8. Urine or stool leakage into the vagina.
  9. Loss of weight.

How it can be diagnosed? 
A routine screening test should be undertaken to observe any abnormal cell changes in the cervix and also for the screening for cervical cancer. Taking regular Pap smear test is recommended to detect abnormal cell changes so that cervical cancer can be prevented before hand. Other diagnostic tests include Colposcopy and cervical biopsy to determine the presence of abnormal cells in the cervix, Endocervical biopsy and Cone biopsy.

Treatment options available: 
Cervical cancer can be treated when detected at an early stage. The type of treatment depends on the stage and type of cervical cancer. The most common treatment methods are as follows:

  1. Surgery can be undertaken for the removal of cancer. Several types of surgeries exist and the ideal one depends on the location and severity of cervical cancer.
  2. Radiation therapy involves the use of high dosage X-rays and implants within the vaginal cavity. This kills the cancer cells and is used in some specific stages of cervical cancer. This therapy is often used alongside surgery.
  3. Chemo-radiation is a combination of radiation therapy and chemotherapy. This procedure can be used at various stages of cervical cancer.
  4. Chemotherapy involves using medicines for killing cancer cells. It is used in advanced stages of cervical cancer.

Pelvic cancer is caused by abnormal cell changes in the pelvis. It is a common kind of cancer and can cause negative effects on health. Proper diagnosis and treatment are essential for treating pelvic cancer.

1403 people found this helpful

Pap Smear Test - When Is It Required?

MS - Obstetrics and Gynaecology, Diploma in Advanced Gynaec Laparoscopic Surgery
Gynaecologist, Bangalore
Pap Smear Test - When Is It Required?

Regular preventive check ups are a must for being healthy and if you wait too long between check ups, it may become too late to detect a problem. Cervical cancer screening is especially important for women via a pap smear test, as it's the best way to detect cancer.

A Pap test is done to screen any changes in the cells of the cervix, including cervical cancer or conditions that may develop into cancer. Doctors recommend that Pap smear testing should begin at the age of 21 for women, and should be done every 3-5 years for women between the ages of 21 to 65 years.

For women between ages 30 - 65 years, the test can be done once in five years, if it is combined with testing for HPV. A doctor may recommend frequent Pap smear tests if a person is diagnosed with cervical cancer, HIV infection or a weak immune system caused due to organ transplant or chemotherapy.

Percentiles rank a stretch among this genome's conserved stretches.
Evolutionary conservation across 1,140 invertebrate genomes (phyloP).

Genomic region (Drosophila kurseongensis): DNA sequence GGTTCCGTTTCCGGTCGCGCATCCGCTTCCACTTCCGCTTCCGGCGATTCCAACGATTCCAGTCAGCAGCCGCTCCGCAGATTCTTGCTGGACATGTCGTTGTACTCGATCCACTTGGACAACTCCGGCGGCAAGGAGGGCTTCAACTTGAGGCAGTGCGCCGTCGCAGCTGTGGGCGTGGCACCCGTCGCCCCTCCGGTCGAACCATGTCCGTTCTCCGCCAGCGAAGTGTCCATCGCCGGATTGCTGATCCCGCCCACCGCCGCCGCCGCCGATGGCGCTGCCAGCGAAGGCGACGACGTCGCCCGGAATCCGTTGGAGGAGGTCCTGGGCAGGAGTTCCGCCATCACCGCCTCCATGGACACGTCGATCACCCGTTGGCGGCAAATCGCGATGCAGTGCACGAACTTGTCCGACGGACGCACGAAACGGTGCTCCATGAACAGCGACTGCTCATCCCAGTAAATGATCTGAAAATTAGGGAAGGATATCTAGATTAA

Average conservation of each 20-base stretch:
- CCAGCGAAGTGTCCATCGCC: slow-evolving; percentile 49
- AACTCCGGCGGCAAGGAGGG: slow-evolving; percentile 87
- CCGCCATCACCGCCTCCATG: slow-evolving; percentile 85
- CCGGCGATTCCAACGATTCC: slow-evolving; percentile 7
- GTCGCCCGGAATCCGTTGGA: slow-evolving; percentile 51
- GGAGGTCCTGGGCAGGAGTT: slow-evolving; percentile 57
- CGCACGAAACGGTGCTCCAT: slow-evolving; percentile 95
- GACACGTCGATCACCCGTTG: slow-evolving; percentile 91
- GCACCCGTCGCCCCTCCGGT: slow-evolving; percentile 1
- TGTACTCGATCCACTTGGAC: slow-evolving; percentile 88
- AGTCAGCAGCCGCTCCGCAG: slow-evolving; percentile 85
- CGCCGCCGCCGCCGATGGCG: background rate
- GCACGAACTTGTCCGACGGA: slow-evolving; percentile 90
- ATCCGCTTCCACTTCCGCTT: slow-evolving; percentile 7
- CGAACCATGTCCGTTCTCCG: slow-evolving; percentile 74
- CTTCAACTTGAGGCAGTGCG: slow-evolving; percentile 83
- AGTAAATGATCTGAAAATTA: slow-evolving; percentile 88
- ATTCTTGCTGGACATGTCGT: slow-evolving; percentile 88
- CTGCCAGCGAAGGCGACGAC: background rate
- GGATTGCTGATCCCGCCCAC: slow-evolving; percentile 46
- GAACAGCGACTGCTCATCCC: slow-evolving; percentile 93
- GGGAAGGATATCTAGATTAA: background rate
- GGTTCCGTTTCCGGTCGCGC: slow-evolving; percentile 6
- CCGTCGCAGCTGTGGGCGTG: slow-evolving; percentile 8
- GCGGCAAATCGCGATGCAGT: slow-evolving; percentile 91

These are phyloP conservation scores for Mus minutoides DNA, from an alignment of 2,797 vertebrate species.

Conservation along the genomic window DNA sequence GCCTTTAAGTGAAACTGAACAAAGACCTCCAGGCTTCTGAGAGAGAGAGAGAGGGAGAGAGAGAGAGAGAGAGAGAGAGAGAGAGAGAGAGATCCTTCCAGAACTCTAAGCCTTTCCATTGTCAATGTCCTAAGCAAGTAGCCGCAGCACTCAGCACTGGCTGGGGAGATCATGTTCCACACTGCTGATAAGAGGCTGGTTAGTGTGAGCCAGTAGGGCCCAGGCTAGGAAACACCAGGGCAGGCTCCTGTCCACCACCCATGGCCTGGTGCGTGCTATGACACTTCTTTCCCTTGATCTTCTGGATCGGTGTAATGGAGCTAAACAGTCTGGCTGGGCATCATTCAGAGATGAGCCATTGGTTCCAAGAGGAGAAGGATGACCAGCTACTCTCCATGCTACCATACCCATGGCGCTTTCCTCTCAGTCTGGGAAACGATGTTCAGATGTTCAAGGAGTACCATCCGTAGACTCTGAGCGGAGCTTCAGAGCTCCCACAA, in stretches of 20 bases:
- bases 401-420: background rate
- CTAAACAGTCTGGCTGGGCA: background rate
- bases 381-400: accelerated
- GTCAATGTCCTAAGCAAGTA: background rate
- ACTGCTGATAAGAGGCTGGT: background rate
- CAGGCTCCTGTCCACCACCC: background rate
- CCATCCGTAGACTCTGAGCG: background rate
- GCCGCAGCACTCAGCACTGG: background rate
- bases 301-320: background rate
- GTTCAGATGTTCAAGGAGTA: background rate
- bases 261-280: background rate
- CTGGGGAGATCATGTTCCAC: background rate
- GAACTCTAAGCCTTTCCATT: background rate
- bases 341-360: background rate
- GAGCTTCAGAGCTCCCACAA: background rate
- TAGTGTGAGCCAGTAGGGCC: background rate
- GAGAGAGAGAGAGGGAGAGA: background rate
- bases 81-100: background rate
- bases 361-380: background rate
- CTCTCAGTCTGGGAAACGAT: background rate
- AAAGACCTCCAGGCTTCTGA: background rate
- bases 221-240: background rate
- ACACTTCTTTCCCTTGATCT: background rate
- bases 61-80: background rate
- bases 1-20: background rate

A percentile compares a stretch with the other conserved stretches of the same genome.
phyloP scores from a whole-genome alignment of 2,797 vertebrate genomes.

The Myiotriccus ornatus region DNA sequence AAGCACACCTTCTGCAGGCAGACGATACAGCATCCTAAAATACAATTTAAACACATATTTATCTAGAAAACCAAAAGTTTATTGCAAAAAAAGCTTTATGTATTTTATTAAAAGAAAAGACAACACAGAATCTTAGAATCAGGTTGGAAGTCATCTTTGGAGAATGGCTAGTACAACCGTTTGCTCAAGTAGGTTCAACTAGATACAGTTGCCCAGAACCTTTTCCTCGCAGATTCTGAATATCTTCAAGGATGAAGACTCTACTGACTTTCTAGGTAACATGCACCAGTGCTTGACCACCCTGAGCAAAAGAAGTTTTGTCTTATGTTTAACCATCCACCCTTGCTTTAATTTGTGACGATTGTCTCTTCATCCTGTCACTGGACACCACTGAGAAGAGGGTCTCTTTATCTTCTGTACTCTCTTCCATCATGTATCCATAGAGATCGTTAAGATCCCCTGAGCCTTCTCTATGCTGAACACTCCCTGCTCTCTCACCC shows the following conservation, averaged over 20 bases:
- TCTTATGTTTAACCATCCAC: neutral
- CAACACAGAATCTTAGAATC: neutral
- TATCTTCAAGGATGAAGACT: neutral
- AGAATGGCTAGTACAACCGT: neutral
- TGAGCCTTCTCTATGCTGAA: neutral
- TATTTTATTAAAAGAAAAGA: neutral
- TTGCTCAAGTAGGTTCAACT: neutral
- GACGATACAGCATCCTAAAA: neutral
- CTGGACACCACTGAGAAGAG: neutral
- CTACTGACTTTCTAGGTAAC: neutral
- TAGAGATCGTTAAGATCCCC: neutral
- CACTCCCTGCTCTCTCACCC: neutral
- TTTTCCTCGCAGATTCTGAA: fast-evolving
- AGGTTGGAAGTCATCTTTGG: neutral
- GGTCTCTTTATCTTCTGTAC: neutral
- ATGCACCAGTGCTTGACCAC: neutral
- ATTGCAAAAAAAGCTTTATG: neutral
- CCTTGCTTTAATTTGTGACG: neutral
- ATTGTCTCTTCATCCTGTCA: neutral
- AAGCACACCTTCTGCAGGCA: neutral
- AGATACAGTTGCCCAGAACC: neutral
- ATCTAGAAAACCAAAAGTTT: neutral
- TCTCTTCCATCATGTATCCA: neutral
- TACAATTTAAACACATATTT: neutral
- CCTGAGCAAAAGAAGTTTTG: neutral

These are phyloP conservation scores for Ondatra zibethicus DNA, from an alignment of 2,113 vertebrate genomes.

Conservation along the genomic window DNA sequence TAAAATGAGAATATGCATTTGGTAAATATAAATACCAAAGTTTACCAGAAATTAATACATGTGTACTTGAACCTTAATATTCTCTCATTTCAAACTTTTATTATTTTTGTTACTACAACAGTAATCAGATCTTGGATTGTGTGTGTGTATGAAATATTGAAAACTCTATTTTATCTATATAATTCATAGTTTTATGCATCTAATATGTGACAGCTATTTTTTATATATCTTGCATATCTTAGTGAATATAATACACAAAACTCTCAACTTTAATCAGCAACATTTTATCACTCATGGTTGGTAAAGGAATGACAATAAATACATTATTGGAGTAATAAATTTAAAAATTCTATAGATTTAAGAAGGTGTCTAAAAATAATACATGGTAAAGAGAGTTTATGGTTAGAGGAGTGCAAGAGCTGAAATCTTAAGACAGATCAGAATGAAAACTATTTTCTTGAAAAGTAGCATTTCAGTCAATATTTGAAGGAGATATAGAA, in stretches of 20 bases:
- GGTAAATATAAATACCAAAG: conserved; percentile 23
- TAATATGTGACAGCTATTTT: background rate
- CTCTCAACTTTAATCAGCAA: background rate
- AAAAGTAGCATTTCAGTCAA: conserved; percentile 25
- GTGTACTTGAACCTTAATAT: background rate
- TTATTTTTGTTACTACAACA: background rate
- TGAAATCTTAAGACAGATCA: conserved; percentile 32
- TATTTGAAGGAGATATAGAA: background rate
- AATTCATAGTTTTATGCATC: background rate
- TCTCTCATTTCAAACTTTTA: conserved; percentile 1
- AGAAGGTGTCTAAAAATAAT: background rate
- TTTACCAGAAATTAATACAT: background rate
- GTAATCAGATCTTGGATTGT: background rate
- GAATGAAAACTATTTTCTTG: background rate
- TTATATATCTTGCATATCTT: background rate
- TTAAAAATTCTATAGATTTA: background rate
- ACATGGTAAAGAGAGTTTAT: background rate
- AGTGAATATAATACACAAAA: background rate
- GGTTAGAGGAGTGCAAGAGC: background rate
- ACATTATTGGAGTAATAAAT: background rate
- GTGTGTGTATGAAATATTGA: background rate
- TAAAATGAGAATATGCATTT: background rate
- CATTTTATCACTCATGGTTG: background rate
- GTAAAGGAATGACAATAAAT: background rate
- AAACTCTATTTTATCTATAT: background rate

When can you discontinue Pap smear Tests?
If you are sexually active, doctors may ask you to continue your Pap smear tests even after the age of 65. Women can discontinue Pap smear tests after getting a total hysterectomy. However, some women may still have to undergo the test if they have had the surgery for cervical or uterine cancers or if you are a high-risk patient with HIV or have a weakened immune system. In these cases, women will have to continue getting Pap smear tests. Even if you stop getting Pap smear tests, it's advisable to keep getting regular pelvic tests.

What symptoms to watch out for between Pap smear tests?

  • Pain is not an early warning sign of the disease, and not all people experience pain while suffering from cancer of the cervix. The symptoms to watch out for are abnormal bleeding in the cervix, which is one of the most common symptoms of cancer in the cervix. If you get bleeding between your regular menstrual periods and after sexual intercourse that it is another sign that you should get a Pap smear done to check for cancer in the cervix.
  • Abnormal vaginal discharge is another symptom of cancer of the cervix. You must get these symptoms checked from your doctor via a Pap smear test.
  • It is advisable to discuss with your doctor and decide how frequently you need to decide what's best for you based on different risk factors.
2059 people found this helpful

Importance Of Regular PAP Smear Test!

Dr.Maneesha Singh 90% (146ratings)
MBBS, Diploma in Gynecology and Obstetrics
Gynaecologist, Ghaziabad

Regular pap tests i.e., Tests which look for any signs of cervical cancer should be conducted regularly so that it can be detected at its initial stage and can be treated accordingly.

Cervical Cancer - How To Detect It?

MBBS, MD - Obstetrics & Gynaecology, Post Graduate Diploma in Ultrasonography
Gynaecologist, Noida
Cervical Cancer - How To Detect It?